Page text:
Snow Goose, © Photo by Steve Kaye

How to Take Off

Take Off Advice from a Goose


Snow Goose, © Photo by Steve Kaye, in blog post: "How to Take Off"

Snow Goose, Taking Off


When you see a Snow Goose take off, it knows where it is going.

Really.

Consider: Have you ever found a goose that was lost? Have you ever been asked for directions by a goose? Or have you ever seen a flock of geese without a flight plan?

I doubt it.

That’s because every goose knows that a take off includes the following:

1) Destination

Regardless of what you start, this is what you’ll have when you finish.

For example, it can be an achievement, a result, or a reward.

2) Intention

What is your reason for taking off toward this destination?

Often this can be described as a vision or a story about what happens once you arrive.

3) Plan

What actions will take you to your destination?

For a goose, this is simple: Honk, flap your wings, and follow the leader.

Of course human destinations generally require other actions.

4) Map

What specific, measurable, time-related goals will drive each action in your plan?

For example, you might decide to become a better photographer by reading one book about photography per month.

5) Arrival

How will you know that you arrived? And then, what will you do once you are there?


Snow Goose Landing, © Photo by Steve Kaye, in blog post: "How to Take Off"

Snow Goose, Landing


Each Landing Foretells Another Take Off

Your life consists of destinations, one after another, that combine into a legacy. And so, once you land you have:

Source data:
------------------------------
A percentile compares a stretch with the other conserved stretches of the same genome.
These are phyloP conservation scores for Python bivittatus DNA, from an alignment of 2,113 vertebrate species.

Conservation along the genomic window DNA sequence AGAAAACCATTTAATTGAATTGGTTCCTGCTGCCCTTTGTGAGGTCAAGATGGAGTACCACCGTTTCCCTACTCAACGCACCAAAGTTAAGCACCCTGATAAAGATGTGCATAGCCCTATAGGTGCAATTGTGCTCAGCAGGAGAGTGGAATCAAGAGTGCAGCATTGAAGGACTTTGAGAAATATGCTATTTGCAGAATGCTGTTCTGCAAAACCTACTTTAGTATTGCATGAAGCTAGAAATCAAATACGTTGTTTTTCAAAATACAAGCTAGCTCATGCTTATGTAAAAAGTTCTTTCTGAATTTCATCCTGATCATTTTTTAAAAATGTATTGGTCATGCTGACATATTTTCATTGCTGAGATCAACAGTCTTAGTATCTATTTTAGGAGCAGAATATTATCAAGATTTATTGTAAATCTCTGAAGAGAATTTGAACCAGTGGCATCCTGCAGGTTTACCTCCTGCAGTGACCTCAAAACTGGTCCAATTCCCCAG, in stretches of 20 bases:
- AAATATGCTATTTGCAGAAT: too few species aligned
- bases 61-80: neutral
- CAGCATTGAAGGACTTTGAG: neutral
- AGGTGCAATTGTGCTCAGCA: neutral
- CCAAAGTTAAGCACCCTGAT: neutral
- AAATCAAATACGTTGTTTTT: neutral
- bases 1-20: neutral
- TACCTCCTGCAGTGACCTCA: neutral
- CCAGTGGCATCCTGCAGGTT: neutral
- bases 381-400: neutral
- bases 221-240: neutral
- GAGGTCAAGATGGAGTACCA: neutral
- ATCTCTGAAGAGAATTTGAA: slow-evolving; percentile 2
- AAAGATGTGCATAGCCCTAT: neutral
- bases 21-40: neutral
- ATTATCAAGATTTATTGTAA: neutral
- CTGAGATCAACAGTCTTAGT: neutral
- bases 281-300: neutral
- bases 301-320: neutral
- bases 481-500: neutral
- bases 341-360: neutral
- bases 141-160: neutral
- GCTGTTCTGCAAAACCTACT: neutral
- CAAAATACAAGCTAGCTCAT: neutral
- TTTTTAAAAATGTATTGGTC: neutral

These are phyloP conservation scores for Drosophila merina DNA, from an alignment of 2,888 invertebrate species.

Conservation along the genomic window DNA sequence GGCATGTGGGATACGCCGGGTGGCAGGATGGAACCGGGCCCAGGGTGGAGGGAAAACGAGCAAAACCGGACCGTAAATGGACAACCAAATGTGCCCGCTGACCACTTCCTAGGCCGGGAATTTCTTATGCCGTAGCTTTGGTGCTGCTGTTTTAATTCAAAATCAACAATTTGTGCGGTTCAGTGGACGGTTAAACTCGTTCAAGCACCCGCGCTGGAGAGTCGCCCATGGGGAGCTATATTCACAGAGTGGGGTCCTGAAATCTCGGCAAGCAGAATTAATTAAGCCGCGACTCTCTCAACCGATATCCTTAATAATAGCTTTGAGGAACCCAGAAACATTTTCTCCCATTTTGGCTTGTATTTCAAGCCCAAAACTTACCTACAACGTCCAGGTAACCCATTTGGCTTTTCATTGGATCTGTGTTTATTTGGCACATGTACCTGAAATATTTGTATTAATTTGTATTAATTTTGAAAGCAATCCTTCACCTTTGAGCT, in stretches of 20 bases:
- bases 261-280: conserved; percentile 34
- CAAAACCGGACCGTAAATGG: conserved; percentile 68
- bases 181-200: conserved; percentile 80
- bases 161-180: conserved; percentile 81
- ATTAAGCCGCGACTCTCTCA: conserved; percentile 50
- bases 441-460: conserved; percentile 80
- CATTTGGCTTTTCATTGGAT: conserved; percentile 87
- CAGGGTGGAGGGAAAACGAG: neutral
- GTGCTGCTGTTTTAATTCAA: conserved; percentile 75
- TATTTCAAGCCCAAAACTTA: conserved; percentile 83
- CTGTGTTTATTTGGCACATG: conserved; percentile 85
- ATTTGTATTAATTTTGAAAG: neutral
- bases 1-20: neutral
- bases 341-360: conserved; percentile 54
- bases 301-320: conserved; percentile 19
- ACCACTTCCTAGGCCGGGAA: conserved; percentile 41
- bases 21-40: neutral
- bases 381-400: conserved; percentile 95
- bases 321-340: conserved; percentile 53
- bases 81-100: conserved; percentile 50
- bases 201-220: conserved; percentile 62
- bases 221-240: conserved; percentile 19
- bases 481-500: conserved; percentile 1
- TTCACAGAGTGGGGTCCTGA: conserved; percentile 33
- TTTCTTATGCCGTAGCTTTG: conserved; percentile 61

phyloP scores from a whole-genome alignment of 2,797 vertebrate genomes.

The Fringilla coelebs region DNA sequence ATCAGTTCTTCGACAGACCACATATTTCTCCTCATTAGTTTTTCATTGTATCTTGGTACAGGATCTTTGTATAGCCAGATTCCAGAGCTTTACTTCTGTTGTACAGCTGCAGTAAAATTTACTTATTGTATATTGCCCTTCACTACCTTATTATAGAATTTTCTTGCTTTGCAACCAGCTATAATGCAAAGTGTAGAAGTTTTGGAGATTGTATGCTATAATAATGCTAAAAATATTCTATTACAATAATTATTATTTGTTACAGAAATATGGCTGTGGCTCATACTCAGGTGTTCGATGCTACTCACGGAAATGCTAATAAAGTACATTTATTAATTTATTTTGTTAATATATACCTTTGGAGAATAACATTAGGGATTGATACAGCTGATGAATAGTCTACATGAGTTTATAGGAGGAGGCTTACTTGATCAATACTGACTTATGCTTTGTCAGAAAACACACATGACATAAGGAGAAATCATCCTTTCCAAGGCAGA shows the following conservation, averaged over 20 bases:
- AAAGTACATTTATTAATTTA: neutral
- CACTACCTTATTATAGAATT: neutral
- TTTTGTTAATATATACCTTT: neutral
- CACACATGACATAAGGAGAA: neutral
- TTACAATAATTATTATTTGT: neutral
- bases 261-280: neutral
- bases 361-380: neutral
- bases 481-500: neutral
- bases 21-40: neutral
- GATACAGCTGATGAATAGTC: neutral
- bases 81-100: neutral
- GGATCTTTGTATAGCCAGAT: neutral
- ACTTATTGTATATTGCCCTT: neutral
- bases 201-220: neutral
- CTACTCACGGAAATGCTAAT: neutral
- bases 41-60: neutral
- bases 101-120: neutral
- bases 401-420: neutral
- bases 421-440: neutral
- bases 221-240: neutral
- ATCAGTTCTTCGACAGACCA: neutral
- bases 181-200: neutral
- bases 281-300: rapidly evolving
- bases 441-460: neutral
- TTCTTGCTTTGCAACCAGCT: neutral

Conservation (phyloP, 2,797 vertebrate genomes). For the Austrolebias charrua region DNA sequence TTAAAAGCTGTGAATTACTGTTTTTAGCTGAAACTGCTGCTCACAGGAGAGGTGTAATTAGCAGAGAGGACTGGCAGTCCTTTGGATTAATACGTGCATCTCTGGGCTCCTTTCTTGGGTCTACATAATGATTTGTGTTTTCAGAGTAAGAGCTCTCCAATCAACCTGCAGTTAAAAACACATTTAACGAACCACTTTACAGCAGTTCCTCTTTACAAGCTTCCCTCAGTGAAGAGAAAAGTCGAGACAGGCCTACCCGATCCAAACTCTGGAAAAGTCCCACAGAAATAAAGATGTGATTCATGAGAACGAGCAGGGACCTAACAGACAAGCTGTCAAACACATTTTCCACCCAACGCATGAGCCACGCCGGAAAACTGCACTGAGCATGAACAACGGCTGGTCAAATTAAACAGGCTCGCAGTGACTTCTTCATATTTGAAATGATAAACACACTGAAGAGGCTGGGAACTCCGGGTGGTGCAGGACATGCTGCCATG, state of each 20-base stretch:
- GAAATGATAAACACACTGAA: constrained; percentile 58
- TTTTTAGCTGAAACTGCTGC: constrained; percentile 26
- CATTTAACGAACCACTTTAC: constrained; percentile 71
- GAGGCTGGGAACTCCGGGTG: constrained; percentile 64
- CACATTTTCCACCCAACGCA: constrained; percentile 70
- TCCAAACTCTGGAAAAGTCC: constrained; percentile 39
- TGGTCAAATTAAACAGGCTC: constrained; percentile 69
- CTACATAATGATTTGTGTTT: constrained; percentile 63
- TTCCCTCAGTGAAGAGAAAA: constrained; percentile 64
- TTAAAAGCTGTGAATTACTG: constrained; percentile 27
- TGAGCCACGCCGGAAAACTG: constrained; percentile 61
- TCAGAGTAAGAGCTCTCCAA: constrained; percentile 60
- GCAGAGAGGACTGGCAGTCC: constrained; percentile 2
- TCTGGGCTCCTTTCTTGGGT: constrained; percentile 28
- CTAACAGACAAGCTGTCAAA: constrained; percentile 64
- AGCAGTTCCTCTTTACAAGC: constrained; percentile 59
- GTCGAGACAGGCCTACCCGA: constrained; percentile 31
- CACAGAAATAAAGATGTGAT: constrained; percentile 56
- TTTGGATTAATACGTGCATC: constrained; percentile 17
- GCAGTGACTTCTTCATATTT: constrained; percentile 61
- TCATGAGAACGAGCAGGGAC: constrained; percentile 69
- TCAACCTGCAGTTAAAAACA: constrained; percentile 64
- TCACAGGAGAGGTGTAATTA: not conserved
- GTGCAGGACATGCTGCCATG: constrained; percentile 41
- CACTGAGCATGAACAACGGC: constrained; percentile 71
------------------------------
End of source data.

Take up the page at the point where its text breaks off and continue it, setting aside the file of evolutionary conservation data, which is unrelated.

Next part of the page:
6) Another Destination

Thus, it helps if you choose each of the above parts.

Why?

Because each of them is inherently part of every take off. And so, either you choose them or others choose them for you.

Since we’re at the beginning of a new year, I recommend taking time to plan your destinations for the months ahead.

Use this list as an outline. Write your answers. And review them often.

Then, you too can have a successful take off, just like a goose.


Much success,

Steve Kaye

Why this matters: Wing Flaps and the Meaning of Flight


Did You Know?

The most effective way to help birds is to buy land.

Please visit the web site for The Trust for Public Land to learn about what they’re doing.


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Inspiring Respect for Nature, one bird at a time.

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1Comment
  • Daphne Radenhurst
    Posted at 09:50h, 28 January

    Such wise advice, I love it. And beautiful photography.

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